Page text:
November 25th, 2021

MPP addresses systemic barriers faced by internationally trained health professionals

QUEEN'S PARK— Doly Begum, the NDP critic for Citizenship, Foreign Credentials, and Immigration Services, and MPP for Scarborough Southwest, says internationally trained health care professionals in Ontario face systemic barriers to getting certified and finding work in their field.

Despite a critical shortage of health care workers all over Ontario, Doug Ford is refusing to take action to get thousands of nurses, doctors and other health care professionals credentialed to practice medicine in Ontario.

At a press conference Thursday morning, Begum addressed the critical need to recognize the credentials of internationally trained healthcare professionals in Ontario. Begum was joined by Dr. Makini McGuire-Brown, Chair of the Internationally Trained Physicians of Ontario; Dr. Luca Salvador, Director of the Internationally Trained Dentists Association of Canada; and Dr. Shafi Bhuiyan, Chair of the Internationally Trained Medical Doctors' Canada Network.

"Though Canada's immigration programs draw some of the most skilled and educated immigrants in the world — including highly skilled and trained health professionals whose expertise our province desperately needs, Ontario’s flawed and un-innovative certification process creates systemic barriers that leave many immigrants' skills and expertise untapped and unrealized.," Begum said.

"The pandemic has shown how critical health care workers are to Ontario's social and economic well-being, and the extent to which health care workers are in short supply. The Ford government's proposed legislation to reduce barriers for internationally trained professionals excludes health care workers. It fails to create practical pathways for skilled doctors, nurses, dentists, and other health professionals to get the training and credentials needed to work here in Ontario.

"Internationally trained health care professionals are left without support and hope in Ontario. There are few opportunities for them to gain Canadian experience, long waitlists for exams, and even longer processing times. ”

Immigrants across Canada earn 10 per cent less than those born in Canada, and only 38 per cent of immigrants in Canada that are university educated work in an occupation that requires a university degree.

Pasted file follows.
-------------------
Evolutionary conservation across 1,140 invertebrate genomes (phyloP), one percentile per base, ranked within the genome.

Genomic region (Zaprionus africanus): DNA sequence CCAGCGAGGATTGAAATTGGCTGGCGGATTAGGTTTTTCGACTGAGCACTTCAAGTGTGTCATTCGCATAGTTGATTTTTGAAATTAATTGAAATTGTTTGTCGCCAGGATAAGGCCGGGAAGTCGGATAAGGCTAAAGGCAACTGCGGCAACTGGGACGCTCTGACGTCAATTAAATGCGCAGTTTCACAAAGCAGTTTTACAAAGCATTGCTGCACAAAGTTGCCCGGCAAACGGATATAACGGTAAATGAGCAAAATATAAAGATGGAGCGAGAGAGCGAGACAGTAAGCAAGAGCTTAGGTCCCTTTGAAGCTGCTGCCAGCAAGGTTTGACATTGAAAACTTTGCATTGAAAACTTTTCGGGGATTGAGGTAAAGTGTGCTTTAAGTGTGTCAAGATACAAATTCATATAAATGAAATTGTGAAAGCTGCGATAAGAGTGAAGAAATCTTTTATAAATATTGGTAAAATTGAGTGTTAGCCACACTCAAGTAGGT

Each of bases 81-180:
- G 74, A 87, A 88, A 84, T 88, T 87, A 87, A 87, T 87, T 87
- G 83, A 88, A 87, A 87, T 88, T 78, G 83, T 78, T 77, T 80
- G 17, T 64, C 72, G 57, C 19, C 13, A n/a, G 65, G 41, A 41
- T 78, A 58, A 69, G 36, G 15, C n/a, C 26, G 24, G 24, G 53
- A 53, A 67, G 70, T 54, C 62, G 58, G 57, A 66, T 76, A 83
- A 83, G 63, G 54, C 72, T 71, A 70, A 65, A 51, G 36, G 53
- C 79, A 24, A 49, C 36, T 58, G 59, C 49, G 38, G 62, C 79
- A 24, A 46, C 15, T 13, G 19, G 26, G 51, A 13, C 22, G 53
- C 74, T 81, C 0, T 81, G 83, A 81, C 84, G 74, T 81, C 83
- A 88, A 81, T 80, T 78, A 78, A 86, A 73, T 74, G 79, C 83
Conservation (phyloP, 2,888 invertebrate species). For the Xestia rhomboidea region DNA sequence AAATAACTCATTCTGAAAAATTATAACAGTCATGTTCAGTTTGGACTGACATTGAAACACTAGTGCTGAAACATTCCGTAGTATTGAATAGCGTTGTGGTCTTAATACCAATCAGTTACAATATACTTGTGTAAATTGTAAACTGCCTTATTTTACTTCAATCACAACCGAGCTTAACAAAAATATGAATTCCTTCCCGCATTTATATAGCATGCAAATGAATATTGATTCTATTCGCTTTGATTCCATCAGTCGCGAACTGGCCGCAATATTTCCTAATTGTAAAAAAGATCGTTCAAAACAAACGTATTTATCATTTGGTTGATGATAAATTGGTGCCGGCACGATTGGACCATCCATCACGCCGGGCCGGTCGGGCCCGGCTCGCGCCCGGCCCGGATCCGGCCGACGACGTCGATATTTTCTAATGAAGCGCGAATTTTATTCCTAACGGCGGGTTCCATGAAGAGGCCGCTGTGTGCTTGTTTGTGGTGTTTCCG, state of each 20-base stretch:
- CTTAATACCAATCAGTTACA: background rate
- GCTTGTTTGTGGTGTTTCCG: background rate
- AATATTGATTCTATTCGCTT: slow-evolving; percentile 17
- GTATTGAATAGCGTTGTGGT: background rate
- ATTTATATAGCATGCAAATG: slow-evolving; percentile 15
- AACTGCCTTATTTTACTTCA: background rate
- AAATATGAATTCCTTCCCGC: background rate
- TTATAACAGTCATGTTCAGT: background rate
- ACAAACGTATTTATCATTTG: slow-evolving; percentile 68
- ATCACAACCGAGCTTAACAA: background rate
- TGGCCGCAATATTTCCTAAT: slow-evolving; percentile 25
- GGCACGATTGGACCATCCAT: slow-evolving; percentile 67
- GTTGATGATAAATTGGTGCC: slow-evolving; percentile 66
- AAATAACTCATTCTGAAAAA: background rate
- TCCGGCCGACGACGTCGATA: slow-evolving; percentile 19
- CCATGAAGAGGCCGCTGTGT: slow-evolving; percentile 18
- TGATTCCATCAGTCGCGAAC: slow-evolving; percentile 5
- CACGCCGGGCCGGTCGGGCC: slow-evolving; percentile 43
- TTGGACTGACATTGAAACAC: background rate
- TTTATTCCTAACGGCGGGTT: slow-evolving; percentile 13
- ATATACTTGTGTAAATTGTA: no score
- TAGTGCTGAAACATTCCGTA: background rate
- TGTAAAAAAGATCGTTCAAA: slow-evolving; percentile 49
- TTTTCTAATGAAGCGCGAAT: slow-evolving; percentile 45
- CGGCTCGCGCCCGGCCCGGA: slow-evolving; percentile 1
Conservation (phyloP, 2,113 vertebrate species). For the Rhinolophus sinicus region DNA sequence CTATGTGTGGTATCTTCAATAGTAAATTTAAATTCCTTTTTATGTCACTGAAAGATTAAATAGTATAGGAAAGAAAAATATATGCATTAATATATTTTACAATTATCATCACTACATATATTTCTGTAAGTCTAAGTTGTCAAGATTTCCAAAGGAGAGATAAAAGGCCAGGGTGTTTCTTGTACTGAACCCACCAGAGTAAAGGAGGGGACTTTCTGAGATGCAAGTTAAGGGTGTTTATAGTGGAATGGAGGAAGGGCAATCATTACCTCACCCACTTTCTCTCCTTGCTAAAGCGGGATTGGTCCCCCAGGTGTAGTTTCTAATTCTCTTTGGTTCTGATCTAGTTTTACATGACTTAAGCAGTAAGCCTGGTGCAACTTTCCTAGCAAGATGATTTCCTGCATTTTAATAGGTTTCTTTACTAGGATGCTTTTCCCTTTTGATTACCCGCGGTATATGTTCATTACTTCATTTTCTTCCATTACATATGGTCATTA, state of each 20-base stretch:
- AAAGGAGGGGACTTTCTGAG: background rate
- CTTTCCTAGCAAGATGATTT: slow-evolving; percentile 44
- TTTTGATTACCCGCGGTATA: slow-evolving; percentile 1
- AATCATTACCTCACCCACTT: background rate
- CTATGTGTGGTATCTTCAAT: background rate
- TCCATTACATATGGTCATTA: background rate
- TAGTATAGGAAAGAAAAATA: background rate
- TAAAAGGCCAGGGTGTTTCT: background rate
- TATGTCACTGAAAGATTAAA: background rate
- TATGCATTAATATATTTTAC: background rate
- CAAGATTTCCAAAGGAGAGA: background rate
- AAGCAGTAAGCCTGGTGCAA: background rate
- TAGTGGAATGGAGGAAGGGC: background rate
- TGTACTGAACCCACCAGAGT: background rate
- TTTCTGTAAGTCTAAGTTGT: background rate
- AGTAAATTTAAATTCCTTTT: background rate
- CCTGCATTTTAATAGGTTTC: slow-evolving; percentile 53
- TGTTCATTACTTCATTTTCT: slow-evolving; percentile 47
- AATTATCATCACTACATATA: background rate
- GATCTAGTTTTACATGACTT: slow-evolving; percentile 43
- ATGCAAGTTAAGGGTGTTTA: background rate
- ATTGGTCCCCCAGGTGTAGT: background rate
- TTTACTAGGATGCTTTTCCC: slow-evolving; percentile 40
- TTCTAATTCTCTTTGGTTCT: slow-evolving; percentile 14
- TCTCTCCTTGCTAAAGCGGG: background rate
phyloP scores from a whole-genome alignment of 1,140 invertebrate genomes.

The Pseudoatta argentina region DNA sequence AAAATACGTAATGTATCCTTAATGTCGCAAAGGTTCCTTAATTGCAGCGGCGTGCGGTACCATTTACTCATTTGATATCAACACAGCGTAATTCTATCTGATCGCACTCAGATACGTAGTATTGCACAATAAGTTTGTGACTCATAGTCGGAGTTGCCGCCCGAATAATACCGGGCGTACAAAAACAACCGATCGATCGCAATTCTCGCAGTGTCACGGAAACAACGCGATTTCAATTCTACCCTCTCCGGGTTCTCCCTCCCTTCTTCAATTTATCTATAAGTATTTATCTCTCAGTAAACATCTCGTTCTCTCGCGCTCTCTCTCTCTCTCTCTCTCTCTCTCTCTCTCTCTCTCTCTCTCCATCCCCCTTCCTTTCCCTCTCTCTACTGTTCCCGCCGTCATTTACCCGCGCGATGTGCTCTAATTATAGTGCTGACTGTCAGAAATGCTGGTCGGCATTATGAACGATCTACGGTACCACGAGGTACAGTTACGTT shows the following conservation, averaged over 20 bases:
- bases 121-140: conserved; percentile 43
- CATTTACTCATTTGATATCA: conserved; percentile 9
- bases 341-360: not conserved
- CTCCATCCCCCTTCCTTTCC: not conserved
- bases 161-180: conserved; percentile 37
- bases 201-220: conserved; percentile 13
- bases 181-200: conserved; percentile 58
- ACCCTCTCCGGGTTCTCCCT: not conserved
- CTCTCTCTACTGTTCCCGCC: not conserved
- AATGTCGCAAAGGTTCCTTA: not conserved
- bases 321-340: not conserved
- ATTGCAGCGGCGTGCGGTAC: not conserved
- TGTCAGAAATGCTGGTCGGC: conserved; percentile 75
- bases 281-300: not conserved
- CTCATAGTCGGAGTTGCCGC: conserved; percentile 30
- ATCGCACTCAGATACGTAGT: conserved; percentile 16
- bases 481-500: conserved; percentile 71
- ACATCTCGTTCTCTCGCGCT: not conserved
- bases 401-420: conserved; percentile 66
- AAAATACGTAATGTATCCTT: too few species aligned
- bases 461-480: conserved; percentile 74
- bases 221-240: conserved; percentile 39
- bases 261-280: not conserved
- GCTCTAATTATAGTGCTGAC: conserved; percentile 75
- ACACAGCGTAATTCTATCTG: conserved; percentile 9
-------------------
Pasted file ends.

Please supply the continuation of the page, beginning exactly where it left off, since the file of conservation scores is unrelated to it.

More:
"The government must work with internationally trained healthcare professionals and regulatory bodies to build ways for our province to realize this immense potential," Begum said. "We are not asking for exemptions or exceptions, we are asking for a path forward. Failure to do so is negatively impacting our province and our economy."


Dr. Makini McGuire-Brown, Chair of Internationally Trained Physicians of Ontario:

“The problem is not that internationally trained health care is unable to match Canadian standards, the problem is that the system is ineffective and does not work. Ontario’s health is suffering -- unequal access to primary care and long specialty care wait times -- while there are thousands of internationally trained family physicians and specialists who are unable to practice as doctors in Canada.

We have an obvious problem with an obvious solution. Organizations like Internationally Trained Physicians of Ontario are willing to collaborate and address this issue. We have submitted proposals and examples of programs that would help, to no avail.”

Dr. Shafi Bhuiyan, Chair, ITMD Canada Network:

“We need to think about the demand side and supply side -- our health system and population is growing. Long-term care needs help, health promotion needs help, primary healthcare needs to be fixed. Hundreds of internationally trained healthcare professionals like myself and everyone here need to be a critical piece of this system.

We are ready to contribute to our health care system and work with domestically trained physicians to make our system stronger. We can enrich diversity, and offer culturally appropriate care."

Dr. Luca Salvador, Director, Internationally Trained Dentists Association of Canada:

“Internationally trained dentists have to go through a difficult process here. It takes five years on average, and it is a long and expensive process. $50 to $100,000 of debt is normal. Our path leads to an excessively stressful burden. Mental health issues, depression, family issues, and so on, are the norm.

There will be a shortage of 5,000 dentists in Ontario by 2028, especially felt in rural areas. 30 per cent of currently licensed dentists and 50 per cent of newly licensed dentists in Ontario are internationally trained. Ontario is dependent on us. There is a public safety argument to this too, since lack of access to dental health care is harmful.”